- Gather soil samples for a soil test: Before going out to buy fertilizer and compost, ensure that you test the soil.
You can get soil test kits at your favorite garden center or retail box store or send your samples to an extension soil testing site. Your test results will tell you what nutrients are missing in the soil, the fertilizer type, and any necessary soil amendments.
Take that information with you when you buy fertilizer and soil amendments. Ensure you follow the manufacturer’s directions on the back of the bag before putting it down in your yard. Brinly’s fertilizer spreaders help you put down soil amendments and fertilizer.
- Taking control of weeds: Most experts will tell you that having a completely weed-free lawn is impossible. You can reduce the number of weeds in your yard using synthetic or organic weed control.
One DIY lawn care tip for the early spring, you want to use pre-emergent weed control if you have cool season grass. Meanwhile, you’ll wait until late summer or early fall to put down pre-emergent weed control on your warm season lawn.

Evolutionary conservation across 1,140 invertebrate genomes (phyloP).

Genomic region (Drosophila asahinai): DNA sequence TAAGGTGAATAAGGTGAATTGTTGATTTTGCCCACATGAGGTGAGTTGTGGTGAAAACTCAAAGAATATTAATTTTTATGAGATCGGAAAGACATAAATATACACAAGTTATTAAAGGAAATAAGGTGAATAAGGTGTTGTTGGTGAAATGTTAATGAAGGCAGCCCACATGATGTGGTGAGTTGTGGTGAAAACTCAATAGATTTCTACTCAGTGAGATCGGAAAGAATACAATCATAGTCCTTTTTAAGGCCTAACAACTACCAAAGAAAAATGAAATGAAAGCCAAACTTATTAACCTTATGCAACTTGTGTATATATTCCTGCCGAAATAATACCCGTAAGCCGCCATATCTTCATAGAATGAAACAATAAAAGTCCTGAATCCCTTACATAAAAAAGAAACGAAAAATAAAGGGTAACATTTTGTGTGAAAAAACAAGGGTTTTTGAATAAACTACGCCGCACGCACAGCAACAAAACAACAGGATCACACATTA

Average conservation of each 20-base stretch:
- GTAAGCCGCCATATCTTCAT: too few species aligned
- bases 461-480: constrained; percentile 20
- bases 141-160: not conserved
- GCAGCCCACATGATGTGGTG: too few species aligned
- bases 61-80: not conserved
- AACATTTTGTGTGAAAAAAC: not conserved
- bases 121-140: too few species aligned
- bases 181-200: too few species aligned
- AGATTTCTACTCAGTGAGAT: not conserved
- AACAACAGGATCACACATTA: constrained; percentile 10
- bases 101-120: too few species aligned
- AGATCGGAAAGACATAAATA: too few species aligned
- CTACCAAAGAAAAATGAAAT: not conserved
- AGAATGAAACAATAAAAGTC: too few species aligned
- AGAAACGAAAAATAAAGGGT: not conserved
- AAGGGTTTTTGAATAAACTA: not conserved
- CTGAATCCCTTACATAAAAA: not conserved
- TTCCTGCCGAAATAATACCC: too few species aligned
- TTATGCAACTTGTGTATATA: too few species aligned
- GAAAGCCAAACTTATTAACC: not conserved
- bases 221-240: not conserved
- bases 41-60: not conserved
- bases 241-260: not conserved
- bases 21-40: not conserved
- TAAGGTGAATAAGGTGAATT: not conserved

You also have to deal with broadleaf weeds, such as henbit, creeping Charlie, dandelions, and plantains. Our lawn sprayer will help you target any broadleaf weeds on your lawn.
- Insect control: You may also need to deal with pests that eat your turf or cause disease. Grubs are a big issue in springtime and again in late summer. Depending on where you live, you may need to deal with armyworms, sod webworms, and cutworms.
There are organic and synthetic pest controls on the market to control grubs, armyworms, sod webworms, and cutworms. Always follow the manufacturer’s directions on the bag.
- Lawn diseases: Turf is susceptible to fungal diseases, especially the more south you go. Humid, wet lawns can develop brown patch, red thread, powdery mildew, snow mold, and fairy ring.
There are fungicides for some of these diseases, but you can also control them by using smart lawn care practices.
- Mowing your lawn: Did you know how you mow your lawn affects its health? Cutting with dull blades in the middle of the afternoon stresses the grass.
Instead, you want to ensure your mower blades are sharpened each spring. You also want to cut your turf in the morning or later in the evening when temperatures cooled.
You only want to take off the top third of the grass blades. Allowing your lawn to grow taller keeps the turf healthy and thick, crowding out weeds.